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Op-Ed | The Dark Side of Social Media

For highly strung, hyper-connected millennials scrolling anxiously through the sea of illusions we’ve worked so hard to create, Instagram is becoming a trap, writes Emma Hope Allwood.
"Social media seriously harms your mental health" | Source: Emma Hope Allwood
  • Emma Hope Allwood

LONDON, United Kingdom — A weird thing happened to me recently. I was daydreaming about hanging out with someone I'd met, someone I liked, when suddenly I had a realisation: I wasn't just imagining us together. I was imagining how we'd look together if another person was watching footage of us on Instagram Stories.

The extent to which social media — and the exhibitionism and voyeurism upon which it depends — had embedded itself into my unconscious fantasies shocked me. But really, it shouldn’t have.

The fact is: to be a hyper-connected millennial today is to exist in multiple realities. To be both present within and outside of your own experiences, living them while simultaneously observing them; and assessing their shareability.

All of us are publishers, seeking opportunities for storytelling, producing daily content to the point that we’re almost convinced that our Instagram feeds are a truer representation of ourselves than who we are IRL. We’ve bulldozed the walls between public and private, edited out the messiness, embraced a self-regarding gaze of constant surveillance.

How many likes will this get? Am I funny enough? Hot enough?

Does this look too edited? Or too real?

Every Instagram post is a case study on how much people “like” us. And while millennials joke about our personal brands — the neat, saleable versions of ourselves, the digital shopfronts advertising our own personal USPs — they are ultimately how we communicate to the world and, increasingly, how we make sense of our own identities to ourselves.

Mine can be summed up like this: lots of black, slicked hair, Margiela Tabi boots, a Prada backpack, lurid 1970s horror films, Cindy Sherman. Give me a series of things and I’ll tell you instantly whether they’re on brand for me. Kathy Acker = yes, Charles Bukowski = no. Sphynx cats = yes, spaniels = no.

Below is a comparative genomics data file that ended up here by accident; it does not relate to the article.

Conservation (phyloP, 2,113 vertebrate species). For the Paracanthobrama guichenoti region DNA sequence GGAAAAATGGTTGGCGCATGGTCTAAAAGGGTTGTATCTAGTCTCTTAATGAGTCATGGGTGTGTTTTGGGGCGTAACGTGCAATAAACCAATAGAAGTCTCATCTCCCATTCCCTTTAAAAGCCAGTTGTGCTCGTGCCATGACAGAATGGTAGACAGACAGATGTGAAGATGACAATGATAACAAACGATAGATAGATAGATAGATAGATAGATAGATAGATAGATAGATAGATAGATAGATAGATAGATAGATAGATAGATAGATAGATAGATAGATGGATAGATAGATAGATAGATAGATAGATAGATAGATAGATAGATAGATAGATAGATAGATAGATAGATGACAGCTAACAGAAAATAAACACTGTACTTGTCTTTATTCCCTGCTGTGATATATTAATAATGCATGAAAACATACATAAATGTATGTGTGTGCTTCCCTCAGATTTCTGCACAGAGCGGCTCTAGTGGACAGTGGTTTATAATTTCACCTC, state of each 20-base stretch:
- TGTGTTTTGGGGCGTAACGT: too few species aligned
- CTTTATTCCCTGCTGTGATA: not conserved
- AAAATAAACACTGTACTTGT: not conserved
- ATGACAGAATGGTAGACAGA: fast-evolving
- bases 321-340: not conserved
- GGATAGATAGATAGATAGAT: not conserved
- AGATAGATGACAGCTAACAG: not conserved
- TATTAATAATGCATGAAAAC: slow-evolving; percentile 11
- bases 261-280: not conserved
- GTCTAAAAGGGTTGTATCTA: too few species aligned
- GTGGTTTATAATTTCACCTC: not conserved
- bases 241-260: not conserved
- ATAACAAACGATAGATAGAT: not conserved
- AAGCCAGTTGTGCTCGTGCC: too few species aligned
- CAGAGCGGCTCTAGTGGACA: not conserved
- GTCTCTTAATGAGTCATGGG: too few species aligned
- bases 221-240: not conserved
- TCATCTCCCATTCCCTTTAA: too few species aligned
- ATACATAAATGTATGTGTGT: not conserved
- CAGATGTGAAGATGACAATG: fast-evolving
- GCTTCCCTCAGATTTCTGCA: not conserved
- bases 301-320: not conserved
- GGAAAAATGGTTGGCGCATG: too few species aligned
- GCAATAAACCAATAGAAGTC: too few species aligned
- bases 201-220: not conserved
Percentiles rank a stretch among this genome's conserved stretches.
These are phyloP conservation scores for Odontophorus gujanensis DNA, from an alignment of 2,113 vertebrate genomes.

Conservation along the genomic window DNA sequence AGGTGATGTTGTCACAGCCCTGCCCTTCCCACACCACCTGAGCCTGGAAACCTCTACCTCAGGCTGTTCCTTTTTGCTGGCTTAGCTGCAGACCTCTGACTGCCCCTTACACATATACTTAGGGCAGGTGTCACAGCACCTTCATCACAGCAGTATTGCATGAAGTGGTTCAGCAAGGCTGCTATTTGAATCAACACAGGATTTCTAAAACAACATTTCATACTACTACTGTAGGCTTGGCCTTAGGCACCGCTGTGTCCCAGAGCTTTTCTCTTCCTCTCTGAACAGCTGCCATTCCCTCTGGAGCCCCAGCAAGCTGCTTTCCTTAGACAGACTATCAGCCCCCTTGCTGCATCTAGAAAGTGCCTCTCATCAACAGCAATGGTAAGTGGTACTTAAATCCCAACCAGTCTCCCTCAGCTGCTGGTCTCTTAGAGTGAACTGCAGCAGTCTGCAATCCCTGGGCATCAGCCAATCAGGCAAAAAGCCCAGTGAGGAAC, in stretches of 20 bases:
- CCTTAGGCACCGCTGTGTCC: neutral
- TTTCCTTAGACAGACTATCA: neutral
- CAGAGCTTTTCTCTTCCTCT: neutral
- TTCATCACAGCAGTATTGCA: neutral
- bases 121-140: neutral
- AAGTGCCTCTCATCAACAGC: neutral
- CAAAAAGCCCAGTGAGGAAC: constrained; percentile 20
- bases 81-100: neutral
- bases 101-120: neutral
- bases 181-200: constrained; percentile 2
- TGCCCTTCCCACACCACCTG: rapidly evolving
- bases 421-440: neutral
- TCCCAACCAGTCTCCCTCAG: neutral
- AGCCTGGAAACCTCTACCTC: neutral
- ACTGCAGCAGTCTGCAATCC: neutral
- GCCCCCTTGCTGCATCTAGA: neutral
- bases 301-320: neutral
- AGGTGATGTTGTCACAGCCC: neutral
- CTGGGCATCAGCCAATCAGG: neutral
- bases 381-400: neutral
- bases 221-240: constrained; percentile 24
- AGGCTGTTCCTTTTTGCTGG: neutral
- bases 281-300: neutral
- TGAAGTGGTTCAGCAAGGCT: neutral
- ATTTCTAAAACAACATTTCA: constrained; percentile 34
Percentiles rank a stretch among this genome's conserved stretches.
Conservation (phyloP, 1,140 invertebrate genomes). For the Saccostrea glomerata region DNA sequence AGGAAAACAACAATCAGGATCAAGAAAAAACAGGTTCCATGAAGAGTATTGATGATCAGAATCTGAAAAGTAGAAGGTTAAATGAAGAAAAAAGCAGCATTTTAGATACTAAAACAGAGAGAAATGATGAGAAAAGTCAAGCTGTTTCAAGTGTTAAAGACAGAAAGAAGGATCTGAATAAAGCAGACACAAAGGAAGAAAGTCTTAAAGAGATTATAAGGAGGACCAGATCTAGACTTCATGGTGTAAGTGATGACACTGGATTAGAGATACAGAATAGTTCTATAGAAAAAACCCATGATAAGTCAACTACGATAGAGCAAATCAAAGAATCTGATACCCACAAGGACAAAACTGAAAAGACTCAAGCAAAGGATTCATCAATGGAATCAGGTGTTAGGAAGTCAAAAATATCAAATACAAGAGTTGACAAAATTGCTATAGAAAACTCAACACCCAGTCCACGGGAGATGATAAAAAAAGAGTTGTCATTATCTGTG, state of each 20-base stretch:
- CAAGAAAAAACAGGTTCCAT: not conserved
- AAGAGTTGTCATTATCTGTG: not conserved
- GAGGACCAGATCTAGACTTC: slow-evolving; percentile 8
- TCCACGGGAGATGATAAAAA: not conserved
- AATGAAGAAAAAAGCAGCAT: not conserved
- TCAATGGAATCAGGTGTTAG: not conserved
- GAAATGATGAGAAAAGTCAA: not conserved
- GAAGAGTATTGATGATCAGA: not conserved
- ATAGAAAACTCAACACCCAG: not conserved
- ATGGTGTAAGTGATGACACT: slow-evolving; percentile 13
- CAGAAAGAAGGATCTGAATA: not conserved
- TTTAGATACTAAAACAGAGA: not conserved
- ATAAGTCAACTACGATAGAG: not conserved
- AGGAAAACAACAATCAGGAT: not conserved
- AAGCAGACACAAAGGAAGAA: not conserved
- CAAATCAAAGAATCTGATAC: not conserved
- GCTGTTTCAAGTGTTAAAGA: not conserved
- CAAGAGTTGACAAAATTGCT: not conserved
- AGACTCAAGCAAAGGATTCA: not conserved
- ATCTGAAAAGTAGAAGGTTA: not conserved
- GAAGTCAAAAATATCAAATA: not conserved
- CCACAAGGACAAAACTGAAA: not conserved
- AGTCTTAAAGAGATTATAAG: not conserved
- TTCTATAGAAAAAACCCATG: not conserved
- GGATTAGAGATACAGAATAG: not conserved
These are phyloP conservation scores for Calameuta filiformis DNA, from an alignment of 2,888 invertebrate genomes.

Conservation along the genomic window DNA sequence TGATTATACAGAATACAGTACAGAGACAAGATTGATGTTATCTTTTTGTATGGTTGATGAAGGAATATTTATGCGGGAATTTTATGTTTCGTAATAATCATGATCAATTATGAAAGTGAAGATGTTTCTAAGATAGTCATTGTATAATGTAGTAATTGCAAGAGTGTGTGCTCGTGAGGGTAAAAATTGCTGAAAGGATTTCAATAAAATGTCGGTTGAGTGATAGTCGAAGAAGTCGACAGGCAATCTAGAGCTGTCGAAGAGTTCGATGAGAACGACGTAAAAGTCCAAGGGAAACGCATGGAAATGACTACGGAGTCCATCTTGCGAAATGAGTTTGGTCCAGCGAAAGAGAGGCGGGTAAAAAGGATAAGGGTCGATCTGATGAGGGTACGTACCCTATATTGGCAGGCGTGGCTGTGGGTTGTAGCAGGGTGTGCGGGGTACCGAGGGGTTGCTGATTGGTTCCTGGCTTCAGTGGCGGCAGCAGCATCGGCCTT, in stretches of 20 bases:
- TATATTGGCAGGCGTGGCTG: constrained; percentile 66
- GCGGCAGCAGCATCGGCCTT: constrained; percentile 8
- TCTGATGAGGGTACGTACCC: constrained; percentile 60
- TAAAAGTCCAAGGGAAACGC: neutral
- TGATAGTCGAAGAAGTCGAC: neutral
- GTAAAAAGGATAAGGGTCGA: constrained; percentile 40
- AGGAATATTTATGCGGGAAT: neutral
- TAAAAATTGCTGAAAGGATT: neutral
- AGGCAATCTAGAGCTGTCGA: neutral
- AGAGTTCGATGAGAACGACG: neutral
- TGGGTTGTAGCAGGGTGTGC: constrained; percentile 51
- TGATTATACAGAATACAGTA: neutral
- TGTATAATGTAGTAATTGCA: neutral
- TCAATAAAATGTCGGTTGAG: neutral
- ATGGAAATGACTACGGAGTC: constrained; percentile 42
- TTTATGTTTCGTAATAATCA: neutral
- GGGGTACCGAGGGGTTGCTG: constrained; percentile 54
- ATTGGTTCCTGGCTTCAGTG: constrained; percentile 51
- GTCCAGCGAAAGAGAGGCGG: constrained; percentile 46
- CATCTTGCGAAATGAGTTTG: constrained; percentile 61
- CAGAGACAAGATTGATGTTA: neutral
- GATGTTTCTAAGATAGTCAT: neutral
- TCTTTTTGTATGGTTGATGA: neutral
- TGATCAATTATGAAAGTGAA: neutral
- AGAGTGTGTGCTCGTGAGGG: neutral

Despite my Tabi boots and Prada backpack, I am not a brand. I am a person.

My professional life as digital head of fashion for Dazed offers up countless opportunities to project a glamorous image to my followers: runway shows, freebies, celebrity encounters. Part of my day-to-day role is also the management of a successful Instagram page, so I understand how it all works.

I know that cultivating a personal audience of highly engaged fans would be a good career move, whether in terms of building a bigger client base for my freelance work or embarking on a long-term plan to leverage the perks of my job into content, quitting when I’ve got enough followers to start charging $10k a post. This, the current culture tells us, is what success looks like.

But the pressure to keep up appearances that comes from comparing myself to the cultivated personas and consistent aesthetics I see every time I unlock my phone — especially from people within the industry, where we all know appearances matter — is draining. And it’s not just me who is feeling the strain.

A 2017 survey by the UK’s Royal Society for Public Health on the effects of social media on British youth linked use of these platforms to anxiety, depression, lack of sleep, worries about body image and “FOMO” or fear of missing out, with Instagram being the most damaging platform, especially amongst women.

Source: Royal Society for Public Health

Carmen Papaluca, a PhD researcher at Australia's University of Notre Dame, recently discussed her findings from surveying 18- to 25-year-old female Instagram users with Dazed. "It's really gone past just wanting to look like somebody," she explained. "Now it's about having their life."